SAN DIEGO -- In the aftermath of his dustup with Dodgers manager Dave Roberts, Padres skipper Andy Green addressed his team in the clubhouse following Friday's game.His message, delivered in about five minutes, resembled the one he would deliver to the media a few moments later:"We're not going to yield,"
SAN DIEGO -- In the aftermath of his dustup with Dodgers manager Dave Roberts, Padres skipper Andy Green addressed his team in the clubhouse following Friday's game.
His message, delivered in about five minutes, resembled the one he would deliver to the media a few moments later:
"We're not going to yield," Green said. "We're not going to just stop because they want to intimidate us on the mound screaming at our baserunner. ... Somebody'd be lying if they said we're going to overcome a 20-game deficit and overtake the National League West this year. No, we're trying to win a series right now. We're trying to teach guys how to play the game the right way every single day. And then we're coming. We're coming with the kind of team that's going to start winning seasons and not just series."
A day later, Green was fined an undisclosed amount for his role in the kerfuffle. Roberts was fined and suspended one game for making contact with Green, and Dodgers starter Alex Wood was fined as well.
The incident arose when Wood threatened "to drill" Jose Pirela, according to umpires, because he believed Pirela to be relaying pitch locations to the batter. Upon learning Wood's apparent intentions, Green grew animated in a meeting with umpires, arguing that the threat merited ejection. His parting comment prompted Roberts' response, and Green wouldn't divulge what was said. He did note, however, "It really was not that malicious." Still, Green took a small measure of responsibility for his role in the incident.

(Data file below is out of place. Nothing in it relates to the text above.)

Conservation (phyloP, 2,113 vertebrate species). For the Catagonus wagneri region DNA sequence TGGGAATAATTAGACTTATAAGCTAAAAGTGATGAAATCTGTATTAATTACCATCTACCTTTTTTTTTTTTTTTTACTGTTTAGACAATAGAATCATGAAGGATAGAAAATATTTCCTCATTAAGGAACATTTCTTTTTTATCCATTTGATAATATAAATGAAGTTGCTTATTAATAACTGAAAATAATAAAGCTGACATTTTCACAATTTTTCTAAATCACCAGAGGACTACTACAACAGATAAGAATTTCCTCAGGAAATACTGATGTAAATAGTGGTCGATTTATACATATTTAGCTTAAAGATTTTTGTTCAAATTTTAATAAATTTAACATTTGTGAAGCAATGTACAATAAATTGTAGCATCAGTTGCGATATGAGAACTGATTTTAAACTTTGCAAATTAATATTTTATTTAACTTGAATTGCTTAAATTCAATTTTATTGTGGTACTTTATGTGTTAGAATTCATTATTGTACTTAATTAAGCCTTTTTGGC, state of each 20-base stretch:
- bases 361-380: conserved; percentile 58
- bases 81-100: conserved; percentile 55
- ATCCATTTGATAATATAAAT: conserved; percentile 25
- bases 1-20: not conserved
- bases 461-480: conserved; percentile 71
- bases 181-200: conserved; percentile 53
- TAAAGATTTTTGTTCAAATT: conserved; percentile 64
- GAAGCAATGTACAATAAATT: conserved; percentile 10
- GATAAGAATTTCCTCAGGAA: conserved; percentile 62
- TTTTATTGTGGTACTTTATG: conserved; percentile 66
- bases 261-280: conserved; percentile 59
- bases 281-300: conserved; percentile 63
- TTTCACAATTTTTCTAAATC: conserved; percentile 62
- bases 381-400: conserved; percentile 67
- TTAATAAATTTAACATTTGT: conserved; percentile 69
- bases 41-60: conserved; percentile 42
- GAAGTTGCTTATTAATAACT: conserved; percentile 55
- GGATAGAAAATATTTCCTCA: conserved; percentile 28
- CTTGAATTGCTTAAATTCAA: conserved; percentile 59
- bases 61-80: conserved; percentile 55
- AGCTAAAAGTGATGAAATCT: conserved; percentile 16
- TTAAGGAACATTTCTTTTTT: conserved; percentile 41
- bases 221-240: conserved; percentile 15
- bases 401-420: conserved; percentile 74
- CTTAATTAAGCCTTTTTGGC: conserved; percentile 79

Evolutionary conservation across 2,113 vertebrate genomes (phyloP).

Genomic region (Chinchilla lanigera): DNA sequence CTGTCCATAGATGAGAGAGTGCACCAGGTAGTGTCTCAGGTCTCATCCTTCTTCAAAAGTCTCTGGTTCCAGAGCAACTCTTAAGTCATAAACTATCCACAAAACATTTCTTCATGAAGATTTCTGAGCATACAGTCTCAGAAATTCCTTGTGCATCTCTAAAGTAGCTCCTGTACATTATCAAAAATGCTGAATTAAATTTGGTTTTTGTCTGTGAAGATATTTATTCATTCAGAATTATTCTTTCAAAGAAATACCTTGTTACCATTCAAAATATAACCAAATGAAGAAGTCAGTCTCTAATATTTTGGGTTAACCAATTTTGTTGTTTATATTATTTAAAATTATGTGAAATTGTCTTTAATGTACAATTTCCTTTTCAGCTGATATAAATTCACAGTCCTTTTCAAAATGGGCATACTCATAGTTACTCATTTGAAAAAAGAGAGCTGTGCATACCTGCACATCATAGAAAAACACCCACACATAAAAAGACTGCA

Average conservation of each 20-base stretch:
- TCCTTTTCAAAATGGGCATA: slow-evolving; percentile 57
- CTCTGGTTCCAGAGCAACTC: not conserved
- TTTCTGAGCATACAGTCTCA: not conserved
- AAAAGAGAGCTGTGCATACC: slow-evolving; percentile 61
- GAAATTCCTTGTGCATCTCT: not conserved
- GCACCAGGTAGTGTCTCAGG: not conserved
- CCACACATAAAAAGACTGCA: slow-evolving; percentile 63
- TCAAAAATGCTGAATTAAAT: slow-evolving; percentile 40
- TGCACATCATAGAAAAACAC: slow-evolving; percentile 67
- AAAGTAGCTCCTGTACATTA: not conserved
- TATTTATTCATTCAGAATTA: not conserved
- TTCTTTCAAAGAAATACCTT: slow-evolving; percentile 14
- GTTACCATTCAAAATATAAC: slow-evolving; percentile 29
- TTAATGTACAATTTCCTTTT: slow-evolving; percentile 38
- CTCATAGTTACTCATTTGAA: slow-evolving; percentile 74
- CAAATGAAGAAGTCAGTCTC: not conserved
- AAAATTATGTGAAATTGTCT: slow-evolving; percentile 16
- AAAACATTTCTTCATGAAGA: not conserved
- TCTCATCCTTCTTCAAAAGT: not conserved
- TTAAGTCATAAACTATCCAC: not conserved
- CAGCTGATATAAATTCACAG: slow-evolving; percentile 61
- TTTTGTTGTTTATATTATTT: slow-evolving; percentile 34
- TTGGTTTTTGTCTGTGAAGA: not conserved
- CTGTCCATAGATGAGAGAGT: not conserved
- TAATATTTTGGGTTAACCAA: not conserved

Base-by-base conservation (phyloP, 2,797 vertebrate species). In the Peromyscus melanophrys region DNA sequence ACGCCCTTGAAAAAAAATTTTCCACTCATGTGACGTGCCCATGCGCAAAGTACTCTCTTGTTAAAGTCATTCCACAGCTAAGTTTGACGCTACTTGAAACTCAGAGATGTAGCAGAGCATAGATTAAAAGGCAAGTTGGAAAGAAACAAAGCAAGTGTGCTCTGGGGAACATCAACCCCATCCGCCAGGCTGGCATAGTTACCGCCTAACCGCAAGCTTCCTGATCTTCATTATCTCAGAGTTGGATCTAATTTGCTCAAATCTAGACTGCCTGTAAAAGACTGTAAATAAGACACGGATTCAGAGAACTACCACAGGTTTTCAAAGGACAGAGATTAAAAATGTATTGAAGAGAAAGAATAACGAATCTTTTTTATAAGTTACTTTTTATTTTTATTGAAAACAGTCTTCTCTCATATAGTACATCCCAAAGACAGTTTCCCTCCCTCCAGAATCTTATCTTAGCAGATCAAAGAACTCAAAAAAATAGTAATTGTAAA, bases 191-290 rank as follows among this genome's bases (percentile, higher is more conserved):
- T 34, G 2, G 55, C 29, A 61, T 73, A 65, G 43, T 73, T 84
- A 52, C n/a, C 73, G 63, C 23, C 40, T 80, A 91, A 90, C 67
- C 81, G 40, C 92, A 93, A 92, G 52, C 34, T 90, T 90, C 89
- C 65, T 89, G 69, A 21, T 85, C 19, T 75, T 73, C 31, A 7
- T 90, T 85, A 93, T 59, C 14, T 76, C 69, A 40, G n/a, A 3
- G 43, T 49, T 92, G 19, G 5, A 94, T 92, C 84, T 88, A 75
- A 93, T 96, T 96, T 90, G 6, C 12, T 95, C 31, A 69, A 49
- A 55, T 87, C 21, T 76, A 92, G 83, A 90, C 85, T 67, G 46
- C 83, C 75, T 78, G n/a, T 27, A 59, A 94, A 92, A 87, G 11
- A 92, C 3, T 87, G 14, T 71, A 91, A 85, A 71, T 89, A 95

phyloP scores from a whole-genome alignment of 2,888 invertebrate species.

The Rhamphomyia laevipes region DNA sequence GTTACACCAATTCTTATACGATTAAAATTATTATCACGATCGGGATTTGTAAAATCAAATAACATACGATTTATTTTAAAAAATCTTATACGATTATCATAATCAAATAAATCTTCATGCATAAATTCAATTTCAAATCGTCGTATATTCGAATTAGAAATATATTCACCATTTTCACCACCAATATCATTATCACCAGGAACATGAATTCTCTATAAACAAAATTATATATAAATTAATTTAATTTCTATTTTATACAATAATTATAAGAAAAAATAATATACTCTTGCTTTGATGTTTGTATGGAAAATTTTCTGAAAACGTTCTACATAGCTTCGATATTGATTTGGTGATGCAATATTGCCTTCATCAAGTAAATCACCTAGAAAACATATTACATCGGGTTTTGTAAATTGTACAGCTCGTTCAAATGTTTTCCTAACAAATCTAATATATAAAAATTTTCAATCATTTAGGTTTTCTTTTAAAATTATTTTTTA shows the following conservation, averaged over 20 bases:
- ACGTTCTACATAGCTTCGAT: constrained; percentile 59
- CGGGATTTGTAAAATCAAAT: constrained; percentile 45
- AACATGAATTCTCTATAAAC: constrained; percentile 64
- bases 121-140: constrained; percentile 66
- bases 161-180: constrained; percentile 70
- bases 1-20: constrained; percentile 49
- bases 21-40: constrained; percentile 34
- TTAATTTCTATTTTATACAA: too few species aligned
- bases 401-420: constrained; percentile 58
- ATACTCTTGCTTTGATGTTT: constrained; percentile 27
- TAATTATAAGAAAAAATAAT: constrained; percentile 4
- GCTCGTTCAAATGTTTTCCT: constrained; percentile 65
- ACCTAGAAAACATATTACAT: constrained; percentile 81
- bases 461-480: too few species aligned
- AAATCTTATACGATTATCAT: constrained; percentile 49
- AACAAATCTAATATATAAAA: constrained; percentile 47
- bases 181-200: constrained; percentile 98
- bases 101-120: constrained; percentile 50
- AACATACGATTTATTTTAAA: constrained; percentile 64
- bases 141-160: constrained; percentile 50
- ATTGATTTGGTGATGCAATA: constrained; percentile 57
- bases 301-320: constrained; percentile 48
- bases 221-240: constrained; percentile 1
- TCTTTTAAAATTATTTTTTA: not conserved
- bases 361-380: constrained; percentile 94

"If I keep my mouth shut and take everything lying down, then nothing happens," Green said. "But I felt based on what was being said on the mound by their pitcher, it wasn't right for us to take the moment lying down."
His players certainly seemed to appreciate the response.
"That can't happen in this game," Padres first baseman William Myers said. "You can't threaten players with a hit by pitch for an idea of something that was going on that wasn't even close to happening. So we were happy with what Andy did, sticking up for the player, because that's what a manager does. You don't let another team or another player threaten one of your guys. That's something you can't stand for."
Added Clayton Richard: "He's a leader, and he's got all of our backs at all times. Everyone in this clubhouse knows that."
Two weeks ago in Chicago, the Padres refused to retaliate against Cubs first baseman Anthony Rizzo, who had bowled into catcher Austin Hedges. At the time, some fans clamored for a greater response, bashing Green for his unwillingness to back up his catcher. Green, Hedges and several others have since forcefully dismissed that narrative.
In any case, Green's postgame message Friday had little to do with the incident or anything in the past, for that matter. He spoke instead about growing as a club and not backing down from the challenges they'll face on the field going forward.
He used the Dodgers -- currently in first place and eyeing a fifth straight NL West title -- as a logical foil. But his message was broader -- and message received.
"I know San Diego is big on the 'Beat L.A.' chant," Myers said. "But for me, it's not just about beating L.A. In two, three years from now, we want to be beating everyone. ... Since I've been here in San Diego, the Dodgers have beaten us pretty good. But I don't want to single out a specific team and say we're coming for them. We want to be coming for everybody. And that includes the Dodgers."
AJ Cassavell covers the Padres for MLB.com. Follow him on Twitter @ajcassavell.